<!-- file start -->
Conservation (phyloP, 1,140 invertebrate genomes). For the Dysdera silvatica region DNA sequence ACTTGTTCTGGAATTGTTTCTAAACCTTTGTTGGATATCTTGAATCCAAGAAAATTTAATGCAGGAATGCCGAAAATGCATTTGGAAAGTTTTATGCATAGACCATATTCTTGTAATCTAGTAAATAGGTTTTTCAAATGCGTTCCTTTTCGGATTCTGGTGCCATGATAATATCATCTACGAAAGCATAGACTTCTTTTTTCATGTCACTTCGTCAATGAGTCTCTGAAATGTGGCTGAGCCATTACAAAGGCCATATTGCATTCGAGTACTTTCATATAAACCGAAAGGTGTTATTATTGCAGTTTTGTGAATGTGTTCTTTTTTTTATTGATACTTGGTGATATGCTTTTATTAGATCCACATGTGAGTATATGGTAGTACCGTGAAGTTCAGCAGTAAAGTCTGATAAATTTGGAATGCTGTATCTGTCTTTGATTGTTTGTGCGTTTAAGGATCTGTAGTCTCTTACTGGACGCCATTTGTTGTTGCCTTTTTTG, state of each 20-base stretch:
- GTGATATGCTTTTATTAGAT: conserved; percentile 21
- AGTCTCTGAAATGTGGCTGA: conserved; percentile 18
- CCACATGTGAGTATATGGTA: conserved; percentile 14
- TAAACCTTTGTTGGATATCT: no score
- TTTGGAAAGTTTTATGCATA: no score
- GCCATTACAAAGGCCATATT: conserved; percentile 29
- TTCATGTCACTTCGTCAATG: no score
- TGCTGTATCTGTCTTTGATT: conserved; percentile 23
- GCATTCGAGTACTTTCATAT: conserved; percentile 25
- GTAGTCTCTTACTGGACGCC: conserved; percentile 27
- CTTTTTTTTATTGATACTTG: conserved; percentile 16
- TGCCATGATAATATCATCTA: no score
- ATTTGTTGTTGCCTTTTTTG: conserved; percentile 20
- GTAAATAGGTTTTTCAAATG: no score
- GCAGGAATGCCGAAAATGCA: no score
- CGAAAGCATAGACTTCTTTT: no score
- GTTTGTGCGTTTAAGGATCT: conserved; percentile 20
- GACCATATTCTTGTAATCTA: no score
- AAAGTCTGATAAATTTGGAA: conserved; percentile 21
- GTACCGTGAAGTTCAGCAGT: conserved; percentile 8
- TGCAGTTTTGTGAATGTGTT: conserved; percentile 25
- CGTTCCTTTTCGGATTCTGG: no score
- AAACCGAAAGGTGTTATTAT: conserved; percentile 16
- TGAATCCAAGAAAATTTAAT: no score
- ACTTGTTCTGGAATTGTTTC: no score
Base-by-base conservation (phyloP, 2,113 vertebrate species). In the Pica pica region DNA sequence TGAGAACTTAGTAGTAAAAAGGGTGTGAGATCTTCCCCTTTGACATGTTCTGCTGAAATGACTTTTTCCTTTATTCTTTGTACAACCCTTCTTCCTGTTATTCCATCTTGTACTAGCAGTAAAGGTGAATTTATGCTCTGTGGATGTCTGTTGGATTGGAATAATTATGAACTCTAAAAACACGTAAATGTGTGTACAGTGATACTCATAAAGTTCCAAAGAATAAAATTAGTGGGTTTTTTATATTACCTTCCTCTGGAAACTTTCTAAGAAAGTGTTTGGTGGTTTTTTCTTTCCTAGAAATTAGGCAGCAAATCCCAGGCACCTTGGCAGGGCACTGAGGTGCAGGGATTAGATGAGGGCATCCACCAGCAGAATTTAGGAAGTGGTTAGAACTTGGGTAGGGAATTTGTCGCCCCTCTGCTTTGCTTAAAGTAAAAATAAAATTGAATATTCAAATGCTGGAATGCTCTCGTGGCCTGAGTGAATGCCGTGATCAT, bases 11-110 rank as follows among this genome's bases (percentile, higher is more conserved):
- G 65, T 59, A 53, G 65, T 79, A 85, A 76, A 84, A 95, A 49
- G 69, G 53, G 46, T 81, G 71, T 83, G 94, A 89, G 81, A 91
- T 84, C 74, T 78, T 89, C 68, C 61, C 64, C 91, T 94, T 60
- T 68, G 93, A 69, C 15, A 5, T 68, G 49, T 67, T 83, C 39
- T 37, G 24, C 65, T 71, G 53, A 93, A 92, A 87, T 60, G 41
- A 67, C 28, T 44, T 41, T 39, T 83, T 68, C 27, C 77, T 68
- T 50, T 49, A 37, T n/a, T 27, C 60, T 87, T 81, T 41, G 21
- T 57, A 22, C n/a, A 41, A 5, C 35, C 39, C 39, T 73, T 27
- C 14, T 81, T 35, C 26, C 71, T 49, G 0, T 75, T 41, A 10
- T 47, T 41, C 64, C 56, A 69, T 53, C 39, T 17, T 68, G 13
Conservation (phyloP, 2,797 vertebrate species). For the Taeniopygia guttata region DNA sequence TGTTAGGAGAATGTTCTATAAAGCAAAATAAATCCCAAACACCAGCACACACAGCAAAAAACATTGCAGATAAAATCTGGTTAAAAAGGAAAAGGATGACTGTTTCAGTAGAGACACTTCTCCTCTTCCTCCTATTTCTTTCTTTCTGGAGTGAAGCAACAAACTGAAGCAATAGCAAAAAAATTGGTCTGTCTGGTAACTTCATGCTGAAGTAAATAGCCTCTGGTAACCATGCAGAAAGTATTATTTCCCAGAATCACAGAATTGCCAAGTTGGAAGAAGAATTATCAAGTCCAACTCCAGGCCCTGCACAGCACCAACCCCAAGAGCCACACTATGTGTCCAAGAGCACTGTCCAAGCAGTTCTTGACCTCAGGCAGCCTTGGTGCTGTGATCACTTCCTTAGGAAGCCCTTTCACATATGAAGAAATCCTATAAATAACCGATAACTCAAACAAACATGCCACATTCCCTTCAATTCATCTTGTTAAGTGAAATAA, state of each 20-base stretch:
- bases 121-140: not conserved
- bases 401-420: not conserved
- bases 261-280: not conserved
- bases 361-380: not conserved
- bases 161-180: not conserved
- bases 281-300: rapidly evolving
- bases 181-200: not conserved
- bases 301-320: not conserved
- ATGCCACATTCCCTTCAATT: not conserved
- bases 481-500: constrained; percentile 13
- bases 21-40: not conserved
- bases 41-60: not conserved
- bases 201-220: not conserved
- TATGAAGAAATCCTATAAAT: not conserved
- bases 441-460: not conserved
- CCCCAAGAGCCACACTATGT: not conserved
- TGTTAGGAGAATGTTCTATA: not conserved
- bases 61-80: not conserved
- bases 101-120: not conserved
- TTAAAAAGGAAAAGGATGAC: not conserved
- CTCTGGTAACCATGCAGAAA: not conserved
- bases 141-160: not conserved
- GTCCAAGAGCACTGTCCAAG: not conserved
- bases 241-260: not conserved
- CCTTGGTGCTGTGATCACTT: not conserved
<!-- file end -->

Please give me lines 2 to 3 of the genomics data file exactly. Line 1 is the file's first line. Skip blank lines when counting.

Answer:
- GTGATATGCTTTTATTAGAT: conserved; percentile 21
- AGTCTCTGAAATGTGGCTGA: conserved; percentile 18